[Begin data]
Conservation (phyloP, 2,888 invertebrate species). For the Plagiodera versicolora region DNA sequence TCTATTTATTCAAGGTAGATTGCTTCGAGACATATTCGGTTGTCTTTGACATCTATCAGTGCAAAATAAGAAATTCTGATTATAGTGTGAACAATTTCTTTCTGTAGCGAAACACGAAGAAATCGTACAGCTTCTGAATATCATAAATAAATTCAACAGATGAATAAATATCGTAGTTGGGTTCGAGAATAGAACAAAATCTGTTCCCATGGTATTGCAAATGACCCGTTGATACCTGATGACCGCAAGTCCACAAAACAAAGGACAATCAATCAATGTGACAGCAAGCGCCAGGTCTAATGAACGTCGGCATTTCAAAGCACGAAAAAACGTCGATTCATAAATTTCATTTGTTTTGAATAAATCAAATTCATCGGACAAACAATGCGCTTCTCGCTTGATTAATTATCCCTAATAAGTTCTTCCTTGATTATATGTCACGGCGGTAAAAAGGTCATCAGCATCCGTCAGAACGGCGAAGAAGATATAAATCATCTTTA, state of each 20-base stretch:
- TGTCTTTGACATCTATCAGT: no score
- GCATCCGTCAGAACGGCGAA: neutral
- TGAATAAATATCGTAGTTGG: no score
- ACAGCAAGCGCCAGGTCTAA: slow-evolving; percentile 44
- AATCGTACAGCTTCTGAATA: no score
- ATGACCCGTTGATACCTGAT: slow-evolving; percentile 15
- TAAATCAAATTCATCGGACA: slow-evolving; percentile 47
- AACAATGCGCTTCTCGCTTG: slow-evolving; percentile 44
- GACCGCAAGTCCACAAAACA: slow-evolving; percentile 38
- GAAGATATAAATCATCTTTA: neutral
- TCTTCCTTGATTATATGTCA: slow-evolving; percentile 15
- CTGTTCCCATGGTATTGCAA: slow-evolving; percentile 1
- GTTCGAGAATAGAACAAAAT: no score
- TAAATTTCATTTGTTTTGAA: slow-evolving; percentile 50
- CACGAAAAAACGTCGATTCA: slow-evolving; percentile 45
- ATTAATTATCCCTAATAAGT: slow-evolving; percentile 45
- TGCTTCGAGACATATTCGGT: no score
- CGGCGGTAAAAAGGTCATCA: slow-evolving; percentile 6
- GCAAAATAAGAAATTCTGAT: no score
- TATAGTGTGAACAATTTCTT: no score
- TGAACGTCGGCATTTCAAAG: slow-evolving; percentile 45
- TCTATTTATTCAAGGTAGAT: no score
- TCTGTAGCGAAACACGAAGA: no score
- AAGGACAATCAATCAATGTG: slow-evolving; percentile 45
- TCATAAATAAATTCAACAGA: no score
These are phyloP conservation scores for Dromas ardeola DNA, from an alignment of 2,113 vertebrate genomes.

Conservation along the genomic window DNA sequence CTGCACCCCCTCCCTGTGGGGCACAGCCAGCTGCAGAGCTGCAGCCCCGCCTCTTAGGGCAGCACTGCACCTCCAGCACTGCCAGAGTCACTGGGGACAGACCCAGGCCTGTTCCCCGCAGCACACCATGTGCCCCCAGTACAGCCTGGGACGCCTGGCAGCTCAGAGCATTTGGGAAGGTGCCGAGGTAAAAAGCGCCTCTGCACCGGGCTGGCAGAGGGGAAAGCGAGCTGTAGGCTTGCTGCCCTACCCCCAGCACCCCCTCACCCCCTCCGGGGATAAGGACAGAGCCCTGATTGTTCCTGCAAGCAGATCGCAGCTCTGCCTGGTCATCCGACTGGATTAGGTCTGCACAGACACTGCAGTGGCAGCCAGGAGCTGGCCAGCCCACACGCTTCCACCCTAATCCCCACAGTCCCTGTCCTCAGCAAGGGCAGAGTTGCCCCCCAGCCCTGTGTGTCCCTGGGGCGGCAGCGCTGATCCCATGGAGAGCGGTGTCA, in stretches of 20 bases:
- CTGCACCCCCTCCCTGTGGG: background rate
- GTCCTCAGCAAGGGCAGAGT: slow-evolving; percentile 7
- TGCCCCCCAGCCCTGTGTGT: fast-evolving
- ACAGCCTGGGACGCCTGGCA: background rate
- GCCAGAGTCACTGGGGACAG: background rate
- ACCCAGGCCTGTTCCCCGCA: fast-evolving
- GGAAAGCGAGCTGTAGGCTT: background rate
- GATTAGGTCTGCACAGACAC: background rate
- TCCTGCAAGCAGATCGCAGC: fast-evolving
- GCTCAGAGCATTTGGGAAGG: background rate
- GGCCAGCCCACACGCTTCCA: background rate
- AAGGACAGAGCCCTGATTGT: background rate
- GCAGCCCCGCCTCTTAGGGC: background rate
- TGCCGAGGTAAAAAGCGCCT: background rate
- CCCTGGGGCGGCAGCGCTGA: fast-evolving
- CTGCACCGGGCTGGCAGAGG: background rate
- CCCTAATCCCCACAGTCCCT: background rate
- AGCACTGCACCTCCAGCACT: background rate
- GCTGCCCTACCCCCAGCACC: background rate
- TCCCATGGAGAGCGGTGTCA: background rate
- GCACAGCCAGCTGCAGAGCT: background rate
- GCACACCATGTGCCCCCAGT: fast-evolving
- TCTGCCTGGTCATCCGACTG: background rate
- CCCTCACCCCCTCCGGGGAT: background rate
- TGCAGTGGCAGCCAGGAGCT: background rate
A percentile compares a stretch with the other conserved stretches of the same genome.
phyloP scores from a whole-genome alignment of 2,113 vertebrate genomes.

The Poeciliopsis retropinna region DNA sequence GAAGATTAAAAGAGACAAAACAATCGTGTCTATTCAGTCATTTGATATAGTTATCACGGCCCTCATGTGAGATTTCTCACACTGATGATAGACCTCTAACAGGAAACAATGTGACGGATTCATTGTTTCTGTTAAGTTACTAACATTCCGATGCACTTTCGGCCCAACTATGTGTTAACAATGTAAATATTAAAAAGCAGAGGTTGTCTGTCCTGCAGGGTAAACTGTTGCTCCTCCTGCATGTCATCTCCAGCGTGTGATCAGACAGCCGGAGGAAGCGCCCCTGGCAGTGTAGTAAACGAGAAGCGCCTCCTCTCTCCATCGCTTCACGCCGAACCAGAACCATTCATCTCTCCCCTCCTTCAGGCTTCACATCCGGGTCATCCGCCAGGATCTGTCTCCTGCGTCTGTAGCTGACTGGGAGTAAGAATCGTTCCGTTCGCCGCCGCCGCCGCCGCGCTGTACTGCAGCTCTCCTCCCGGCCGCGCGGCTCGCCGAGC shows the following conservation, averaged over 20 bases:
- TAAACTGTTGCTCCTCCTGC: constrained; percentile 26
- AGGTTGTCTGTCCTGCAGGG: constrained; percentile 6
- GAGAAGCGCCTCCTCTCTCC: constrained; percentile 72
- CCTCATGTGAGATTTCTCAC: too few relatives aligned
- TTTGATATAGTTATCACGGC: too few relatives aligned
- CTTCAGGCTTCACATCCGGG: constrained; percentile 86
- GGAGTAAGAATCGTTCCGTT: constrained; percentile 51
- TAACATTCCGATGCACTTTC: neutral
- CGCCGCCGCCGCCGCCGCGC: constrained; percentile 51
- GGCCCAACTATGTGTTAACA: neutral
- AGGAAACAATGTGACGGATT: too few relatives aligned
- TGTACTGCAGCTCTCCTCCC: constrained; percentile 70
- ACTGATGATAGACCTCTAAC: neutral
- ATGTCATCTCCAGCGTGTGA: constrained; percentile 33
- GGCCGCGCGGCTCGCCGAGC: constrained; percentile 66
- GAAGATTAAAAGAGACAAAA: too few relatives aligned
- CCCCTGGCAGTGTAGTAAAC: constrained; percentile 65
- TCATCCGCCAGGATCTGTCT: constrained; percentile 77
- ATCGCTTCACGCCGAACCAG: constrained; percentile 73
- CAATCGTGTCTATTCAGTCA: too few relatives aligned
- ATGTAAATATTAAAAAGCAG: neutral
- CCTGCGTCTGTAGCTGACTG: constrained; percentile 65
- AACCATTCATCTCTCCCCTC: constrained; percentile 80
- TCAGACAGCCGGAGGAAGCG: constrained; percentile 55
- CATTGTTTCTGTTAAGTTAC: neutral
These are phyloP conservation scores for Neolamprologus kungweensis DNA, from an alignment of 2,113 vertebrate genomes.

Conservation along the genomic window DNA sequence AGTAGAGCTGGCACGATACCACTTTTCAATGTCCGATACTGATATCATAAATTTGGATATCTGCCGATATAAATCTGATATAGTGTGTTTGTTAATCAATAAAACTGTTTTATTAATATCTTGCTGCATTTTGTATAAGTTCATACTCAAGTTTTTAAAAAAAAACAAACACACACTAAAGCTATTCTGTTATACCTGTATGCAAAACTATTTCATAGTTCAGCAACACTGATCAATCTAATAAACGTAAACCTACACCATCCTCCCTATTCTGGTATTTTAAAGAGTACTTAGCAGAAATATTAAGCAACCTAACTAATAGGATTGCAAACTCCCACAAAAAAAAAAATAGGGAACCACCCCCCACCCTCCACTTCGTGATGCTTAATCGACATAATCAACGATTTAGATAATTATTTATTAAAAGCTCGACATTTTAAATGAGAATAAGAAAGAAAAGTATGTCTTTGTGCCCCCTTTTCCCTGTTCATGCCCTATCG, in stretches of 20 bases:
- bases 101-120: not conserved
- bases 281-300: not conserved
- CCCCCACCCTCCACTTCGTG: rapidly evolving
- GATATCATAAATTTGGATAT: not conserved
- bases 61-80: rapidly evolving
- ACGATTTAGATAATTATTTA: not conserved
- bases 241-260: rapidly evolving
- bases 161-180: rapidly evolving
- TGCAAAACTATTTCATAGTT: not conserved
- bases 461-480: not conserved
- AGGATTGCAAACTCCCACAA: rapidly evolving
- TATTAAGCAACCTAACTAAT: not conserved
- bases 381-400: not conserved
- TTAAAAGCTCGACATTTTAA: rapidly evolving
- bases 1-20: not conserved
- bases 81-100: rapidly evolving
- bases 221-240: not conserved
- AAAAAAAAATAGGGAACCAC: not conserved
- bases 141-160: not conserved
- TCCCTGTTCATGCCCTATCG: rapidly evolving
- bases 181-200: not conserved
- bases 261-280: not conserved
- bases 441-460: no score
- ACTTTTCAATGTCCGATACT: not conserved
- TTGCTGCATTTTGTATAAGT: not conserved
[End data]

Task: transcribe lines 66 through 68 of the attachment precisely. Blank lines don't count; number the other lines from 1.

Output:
- GGCCCAACTATGTGTTAACA: neutral
- AGGAAACAATGTGACGGATT: too few relatives aligned
- TGTACTGCAGCTCTCCTCCC: constrained; percentile 70